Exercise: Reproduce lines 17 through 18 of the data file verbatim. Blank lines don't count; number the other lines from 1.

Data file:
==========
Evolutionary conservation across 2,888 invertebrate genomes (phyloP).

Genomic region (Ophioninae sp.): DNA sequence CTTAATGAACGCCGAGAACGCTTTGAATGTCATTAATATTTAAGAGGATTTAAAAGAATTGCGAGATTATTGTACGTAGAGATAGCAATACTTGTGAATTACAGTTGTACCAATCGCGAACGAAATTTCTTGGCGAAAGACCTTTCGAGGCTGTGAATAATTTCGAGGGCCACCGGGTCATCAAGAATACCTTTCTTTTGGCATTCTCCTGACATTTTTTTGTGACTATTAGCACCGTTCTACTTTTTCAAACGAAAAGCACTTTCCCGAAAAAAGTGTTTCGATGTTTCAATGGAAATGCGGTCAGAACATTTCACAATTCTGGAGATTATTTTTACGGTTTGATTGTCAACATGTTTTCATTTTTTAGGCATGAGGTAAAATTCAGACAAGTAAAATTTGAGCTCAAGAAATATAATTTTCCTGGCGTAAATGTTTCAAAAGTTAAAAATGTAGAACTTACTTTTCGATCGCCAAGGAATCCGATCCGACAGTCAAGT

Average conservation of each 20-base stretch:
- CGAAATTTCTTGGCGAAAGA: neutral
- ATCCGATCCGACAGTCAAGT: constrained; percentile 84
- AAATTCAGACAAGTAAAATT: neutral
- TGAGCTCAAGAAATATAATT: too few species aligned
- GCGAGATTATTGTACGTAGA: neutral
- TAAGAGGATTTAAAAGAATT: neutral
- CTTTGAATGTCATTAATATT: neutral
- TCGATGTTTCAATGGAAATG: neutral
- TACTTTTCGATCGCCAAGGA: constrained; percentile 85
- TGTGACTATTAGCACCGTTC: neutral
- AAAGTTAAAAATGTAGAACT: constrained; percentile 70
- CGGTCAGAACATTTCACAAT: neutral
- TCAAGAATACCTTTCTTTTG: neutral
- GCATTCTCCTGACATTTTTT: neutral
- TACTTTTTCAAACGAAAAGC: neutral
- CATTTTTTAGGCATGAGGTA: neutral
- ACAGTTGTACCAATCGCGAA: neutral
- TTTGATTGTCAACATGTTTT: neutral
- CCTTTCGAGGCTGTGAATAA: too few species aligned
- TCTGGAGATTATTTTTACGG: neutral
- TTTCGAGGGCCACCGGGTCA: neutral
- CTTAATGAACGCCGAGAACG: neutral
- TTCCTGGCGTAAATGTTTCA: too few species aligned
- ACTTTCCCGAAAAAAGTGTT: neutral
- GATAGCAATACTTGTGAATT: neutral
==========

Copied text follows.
- GCATTCTCCTGACATTTTTT: neutral
- TACTTTTTCAAACGAAAAGC: neutral